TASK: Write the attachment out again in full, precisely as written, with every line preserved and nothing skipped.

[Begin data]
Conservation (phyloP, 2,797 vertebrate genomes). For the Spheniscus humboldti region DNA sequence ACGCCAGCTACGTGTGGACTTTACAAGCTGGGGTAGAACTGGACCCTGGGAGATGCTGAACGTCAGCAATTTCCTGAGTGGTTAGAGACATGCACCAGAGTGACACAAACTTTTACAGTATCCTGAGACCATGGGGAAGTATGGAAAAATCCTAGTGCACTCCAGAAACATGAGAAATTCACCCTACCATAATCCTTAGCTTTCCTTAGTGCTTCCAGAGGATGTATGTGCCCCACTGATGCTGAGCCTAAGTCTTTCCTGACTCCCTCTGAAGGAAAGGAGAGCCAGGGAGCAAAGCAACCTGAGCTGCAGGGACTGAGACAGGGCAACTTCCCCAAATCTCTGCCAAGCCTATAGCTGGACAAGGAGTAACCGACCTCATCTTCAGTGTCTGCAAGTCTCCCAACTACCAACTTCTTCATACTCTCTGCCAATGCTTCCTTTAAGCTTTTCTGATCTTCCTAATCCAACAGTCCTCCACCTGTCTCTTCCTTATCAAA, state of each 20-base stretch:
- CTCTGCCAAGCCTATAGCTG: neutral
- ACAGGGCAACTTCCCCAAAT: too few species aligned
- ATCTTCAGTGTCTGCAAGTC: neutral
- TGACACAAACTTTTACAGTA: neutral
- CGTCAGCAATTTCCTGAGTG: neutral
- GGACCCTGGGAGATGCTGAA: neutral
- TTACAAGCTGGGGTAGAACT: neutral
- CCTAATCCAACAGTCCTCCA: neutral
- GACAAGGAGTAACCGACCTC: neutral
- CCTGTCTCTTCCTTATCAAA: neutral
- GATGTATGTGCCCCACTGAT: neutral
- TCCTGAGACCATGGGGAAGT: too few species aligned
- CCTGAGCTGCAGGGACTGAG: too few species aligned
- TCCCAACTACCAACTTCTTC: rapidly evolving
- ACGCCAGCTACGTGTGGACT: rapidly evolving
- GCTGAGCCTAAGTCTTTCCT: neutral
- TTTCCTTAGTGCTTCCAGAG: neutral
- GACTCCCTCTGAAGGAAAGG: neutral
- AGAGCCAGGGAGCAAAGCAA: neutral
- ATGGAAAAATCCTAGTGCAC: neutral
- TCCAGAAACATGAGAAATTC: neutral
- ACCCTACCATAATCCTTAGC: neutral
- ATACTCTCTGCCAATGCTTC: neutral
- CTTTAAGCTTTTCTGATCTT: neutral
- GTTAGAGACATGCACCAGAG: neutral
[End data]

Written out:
Conservation (phyloP, 2,797 vertebrate genomes). For the Spheniscus humboldti region DNA sequence ACGCCAGCTACGTGTGGACTTTACAAGCTGGGGTAGAACTGGACCCTGGGAGATGCTGAACGTCAGCAATTTCCTGAGTGGTTAGAGACATGCACCAGAGTGACACAAACTTTTACAGTATCCTGAGACCATGGGGAAGTATGGAAAAATCCTAGTGCACTCCAGAAACATGAGAAATTCACCCTACCATAATCCTTAGCTTTCCTTAGTGCTTCCAGAGGATGTATGTGCCCCACTGATGCTGAGCCTAAGTCTTTCCTGACTCCCTCTGAAGGAAAGGAGAGCCAGGGAGCAAAGCAACCTGAGCTGCAGGGACTGAGACAGGGCAACTTCCCCAAATCTCTGCCAAGCCTATAGCTGGACAAGGAGTAACCGACCTCATCTTCAGTGTCTGCAAGTCTCCCAACTACCAACTTCTTCATACTCTCTGCCAATGCTTCCTTTAAGCTTTTCTGATCTTCCTAATCCAACAGTCCTCCACCTGTCTCTTCCTTATCAAA, state of each 20-base stretch:
- CTCTGCCAAGCCTATAGCTG: neutral
- ACAGGGCAACTTCCCCAAAT: too few species aligned
- ATCTTCAGTGTCTGCAAGTC: neutral
- TGACACAAACTTTTACAGTA: neutral
- CGTCAGCAATTTCCTGAGTG: neutral
- GGACCCTGGGAGATGCTGAA: neutral
- TTACAAGCTGGGGTAGAACT: neutral
- CCTAATCCAACAGTCCTCCA: neutral
- GACAAGGAGTAACCGACCTC: neutral
- CCTGTCTCTTCCTTATCAAA: neutral
- GATGTATGTGCCCCACTGAT: neutral
- TCCTGAGACCATGGGGAAGT: too few species aligned
- CCTGAGCTGCAGGGACTGAG: too few species aligned
- TCCCAACTACCAACTTCTTC: rapidly evolving
- ACGCCAGCTACGTGTGGACT: rapidly evolving
- GCTGAGCCTAAGTCTTTCCT: neutral
- TTTCCTTAGTGCTTCCAGAG: neutral
- GACTCCCTCTGAAGGAAAGG: neutral
- AGAGCCAGGGAGCAAAGCAA: neutral
- ATGGAAAAATCCTAGTGCAC: neutral
- TCCAGAAACATGAGAAATTC: neutral
- ACCCTACCATAATCCTTAGC: neutral
- ATACTCTCTGCCAATGCTTC: neutral
- CTTTAAGCTTTTCTGATCTT: neutral
- GTTAGAGACATGCACCAGAG: neutral